Judith F. Baumhauer, M.D., M.P.H., has been a trailblazer for years in the field of foot and ankle orthopaedics and today is no different: She was installed as president of the American Orthopaedic Foot and Ankle Society (AOFAS), the first time in its 42-year history that a woman will lead the professional organization.
“The AOFAS membership is dedicated to advancing patient care through research, education, and humanitarian efforts, and it is truly an honor to lead such a dedicated, vibrant, committed group of orthopaedic surgeons,” Baumhauer said.
The AOFAS presidency became official at the Society’s 27th Annual Meeting in Keystone, Colorado. In her new position, Baumhauer also will serve on the Board of Directors of the Orthopaedic Foot & Ankle Outreach & Education Fund (OEF).
The latest honor follows several other leadership roles. In 2008 she was elected the first woman president of the Eastern Orthopaedic Association, a regional professional organization. Before that, Baumhauer was the first female faculty member appointed to the University of Rochester Medical Center Department of Orthopaedics and Rehabilitation, and she is one of the nation’s few female professors of foot and ankle surgery.
Baumhauer treats patients, conducts research, and directs a busy laboratory, the Strong Foot and Ankle Institute, a joint venture in clinical care and research with the Ithaca College Physical Therapy Department. Physicians and scientists at the Institute study a variety of problems including plantar fasciitis, amputation, arthritis of the foot and ankle, painful flatfoot, and the most cost-effective ways to treat common ailments such as bunions and hammertoes.
Her focus has been to help people function as normally as possible, whether they have a life-altering degenerative disease, a serious injury, or a chronic condition.
“We tend to take our feet and our ability to move for granted,” Baumhauer said. “However, about half of all Americans will face a problem with a foot or ankle at some point in their lifetime. Due to a growing population of older people who want to stay active, we have a great need to continue to conduct research that guides evidence-based, cost-effective treatment.”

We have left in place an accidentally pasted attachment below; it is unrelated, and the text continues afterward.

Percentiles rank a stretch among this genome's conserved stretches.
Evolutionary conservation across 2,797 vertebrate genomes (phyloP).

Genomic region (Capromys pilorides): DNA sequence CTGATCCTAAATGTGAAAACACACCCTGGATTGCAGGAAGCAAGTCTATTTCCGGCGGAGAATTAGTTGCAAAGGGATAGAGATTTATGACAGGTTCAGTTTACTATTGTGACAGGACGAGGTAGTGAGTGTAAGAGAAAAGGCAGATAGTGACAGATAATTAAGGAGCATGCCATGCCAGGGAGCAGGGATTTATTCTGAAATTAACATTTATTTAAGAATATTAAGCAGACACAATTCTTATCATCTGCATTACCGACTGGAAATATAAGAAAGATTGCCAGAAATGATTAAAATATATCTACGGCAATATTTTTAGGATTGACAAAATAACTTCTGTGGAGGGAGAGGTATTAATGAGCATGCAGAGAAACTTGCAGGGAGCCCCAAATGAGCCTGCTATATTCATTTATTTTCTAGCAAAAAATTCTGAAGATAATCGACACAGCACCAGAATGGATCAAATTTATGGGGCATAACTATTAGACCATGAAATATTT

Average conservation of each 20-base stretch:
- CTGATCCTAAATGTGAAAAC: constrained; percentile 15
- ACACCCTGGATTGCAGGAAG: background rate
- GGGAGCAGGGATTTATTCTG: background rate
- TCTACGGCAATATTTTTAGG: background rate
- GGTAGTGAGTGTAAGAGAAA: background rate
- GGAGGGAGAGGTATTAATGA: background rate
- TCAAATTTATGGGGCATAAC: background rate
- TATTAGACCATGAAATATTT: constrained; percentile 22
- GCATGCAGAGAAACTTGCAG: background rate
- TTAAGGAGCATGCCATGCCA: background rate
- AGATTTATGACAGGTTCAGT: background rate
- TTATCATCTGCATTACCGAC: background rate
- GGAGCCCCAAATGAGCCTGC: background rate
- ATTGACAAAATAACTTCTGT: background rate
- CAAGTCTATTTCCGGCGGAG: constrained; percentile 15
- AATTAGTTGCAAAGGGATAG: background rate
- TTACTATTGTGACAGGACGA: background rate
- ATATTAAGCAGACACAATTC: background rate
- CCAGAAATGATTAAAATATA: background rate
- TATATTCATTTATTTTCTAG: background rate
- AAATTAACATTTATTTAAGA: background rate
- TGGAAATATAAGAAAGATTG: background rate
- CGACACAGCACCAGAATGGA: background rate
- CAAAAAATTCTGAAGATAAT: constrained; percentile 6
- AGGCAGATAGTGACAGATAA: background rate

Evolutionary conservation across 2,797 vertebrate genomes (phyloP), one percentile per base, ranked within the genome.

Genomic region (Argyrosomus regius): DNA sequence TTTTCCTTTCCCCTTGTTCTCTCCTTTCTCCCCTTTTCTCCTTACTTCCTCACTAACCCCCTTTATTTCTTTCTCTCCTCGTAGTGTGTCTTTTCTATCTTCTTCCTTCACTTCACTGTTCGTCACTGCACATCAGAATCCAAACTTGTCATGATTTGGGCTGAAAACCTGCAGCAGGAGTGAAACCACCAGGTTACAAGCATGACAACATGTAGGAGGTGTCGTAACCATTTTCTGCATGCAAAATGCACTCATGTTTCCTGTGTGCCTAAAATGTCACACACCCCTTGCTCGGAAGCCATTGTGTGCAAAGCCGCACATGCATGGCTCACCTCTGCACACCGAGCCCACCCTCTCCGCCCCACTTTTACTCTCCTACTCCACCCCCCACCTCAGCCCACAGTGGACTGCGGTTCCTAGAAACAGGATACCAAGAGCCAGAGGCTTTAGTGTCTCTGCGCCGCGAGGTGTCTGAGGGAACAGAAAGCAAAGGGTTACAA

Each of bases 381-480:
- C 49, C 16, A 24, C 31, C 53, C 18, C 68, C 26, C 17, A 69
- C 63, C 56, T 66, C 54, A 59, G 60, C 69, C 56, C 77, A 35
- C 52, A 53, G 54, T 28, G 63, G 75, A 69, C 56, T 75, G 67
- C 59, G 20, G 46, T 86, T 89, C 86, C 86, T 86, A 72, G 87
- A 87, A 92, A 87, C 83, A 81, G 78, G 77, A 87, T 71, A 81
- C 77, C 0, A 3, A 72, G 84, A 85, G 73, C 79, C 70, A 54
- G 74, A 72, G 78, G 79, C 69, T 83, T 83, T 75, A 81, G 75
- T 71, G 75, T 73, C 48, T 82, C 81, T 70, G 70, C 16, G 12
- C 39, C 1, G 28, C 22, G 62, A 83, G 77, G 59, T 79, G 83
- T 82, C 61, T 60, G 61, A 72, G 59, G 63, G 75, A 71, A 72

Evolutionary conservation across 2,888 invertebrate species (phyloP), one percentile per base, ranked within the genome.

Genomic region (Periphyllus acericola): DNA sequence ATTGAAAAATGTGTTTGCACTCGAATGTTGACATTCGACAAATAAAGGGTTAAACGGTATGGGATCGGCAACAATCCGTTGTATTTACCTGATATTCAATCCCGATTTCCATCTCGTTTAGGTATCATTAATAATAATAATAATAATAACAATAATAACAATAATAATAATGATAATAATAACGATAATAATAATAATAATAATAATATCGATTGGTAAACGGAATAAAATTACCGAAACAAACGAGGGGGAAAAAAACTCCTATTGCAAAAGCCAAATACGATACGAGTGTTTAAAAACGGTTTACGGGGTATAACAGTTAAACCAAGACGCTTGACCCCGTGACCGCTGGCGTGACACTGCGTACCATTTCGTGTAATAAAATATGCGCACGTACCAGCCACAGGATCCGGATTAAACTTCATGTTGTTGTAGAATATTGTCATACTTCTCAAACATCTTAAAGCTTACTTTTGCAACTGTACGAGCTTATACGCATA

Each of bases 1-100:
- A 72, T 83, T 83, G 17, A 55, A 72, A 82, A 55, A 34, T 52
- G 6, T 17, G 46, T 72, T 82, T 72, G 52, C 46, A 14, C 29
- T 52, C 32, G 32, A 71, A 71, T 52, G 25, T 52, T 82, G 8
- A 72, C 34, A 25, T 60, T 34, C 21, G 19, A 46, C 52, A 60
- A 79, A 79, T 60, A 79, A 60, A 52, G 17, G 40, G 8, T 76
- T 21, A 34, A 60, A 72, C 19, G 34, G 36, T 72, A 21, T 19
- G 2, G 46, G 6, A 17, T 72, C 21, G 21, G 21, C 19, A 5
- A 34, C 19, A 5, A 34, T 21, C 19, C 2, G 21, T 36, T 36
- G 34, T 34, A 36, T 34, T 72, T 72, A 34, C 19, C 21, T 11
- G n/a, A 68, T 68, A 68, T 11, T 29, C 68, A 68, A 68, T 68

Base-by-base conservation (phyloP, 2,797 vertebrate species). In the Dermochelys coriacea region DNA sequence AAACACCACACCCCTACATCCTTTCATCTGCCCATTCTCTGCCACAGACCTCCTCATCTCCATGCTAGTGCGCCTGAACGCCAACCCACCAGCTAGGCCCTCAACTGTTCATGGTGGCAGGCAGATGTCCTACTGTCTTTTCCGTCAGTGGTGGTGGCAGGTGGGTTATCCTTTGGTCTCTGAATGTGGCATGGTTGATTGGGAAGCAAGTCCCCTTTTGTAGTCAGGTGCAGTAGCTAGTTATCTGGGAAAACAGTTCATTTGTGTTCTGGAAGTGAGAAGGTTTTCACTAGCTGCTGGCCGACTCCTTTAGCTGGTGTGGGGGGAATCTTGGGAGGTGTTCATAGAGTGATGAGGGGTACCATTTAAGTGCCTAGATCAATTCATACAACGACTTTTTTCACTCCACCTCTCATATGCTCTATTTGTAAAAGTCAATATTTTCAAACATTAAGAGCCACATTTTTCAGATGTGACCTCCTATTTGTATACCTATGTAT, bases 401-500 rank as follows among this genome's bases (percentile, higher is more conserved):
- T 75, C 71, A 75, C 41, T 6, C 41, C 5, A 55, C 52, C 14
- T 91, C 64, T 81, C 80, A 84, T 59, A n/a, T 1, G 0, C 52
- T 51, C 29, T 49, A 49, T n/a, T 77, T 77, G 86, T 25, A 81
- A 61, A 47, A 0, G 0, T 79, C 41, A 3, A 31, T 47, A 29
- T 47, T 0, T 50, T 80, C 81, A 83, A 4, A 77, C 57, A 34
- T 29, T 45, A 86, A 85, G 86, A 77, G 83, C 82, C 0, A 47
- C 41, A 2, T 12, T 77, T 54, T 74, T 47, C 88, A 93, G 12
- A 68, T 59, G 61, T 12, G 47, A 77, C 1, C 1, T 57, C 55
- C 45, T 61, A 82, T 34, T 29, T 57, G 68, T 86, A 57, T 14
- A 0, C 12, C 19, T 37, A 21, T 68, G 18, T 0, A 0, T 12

Last summer Baumhauer traveled to Vietnam as a surgical volunteer with the AOFAS Overseas Outreach Project, where she worked in primitive, minimally supplied facilities to correct patients’ severe limb deformities due to accidents, birth defects, or other health problems. A few months later in January 2011, she visited India to give lectures and conduct three live surgeries to teach the latest procedures.
Baumhauer is a graduate of Medicine University of Vermont College of Medicine. She completed her orthopaedic surgery residency at the Residency Medical Center Hospital of Vermont, and continued training with a fellowship at the Foot and Ankle Surgery Medical College of Wisconsin. She joined the URMC faculty in 1995, and also earned a masters degree in Public Health from the University of Rochester School of Medicine and Dentistry.
In addition to serving on the AOFAS board of directors, Baumhauer is the recipient of the prestigious Roger Mann Award for excellence in clinical research and the J. Leonard Goldner Award for outstanding basic science research. (The AOFAS has more than 1,800 members.)
Baumhauer is a reviewer for several scientific journals including Journal of Bone and Joint Surgery, Journal of Orthopaedic Research, Techniques in Foot and Ankle Surgery and American Journal of Orthopaedics.
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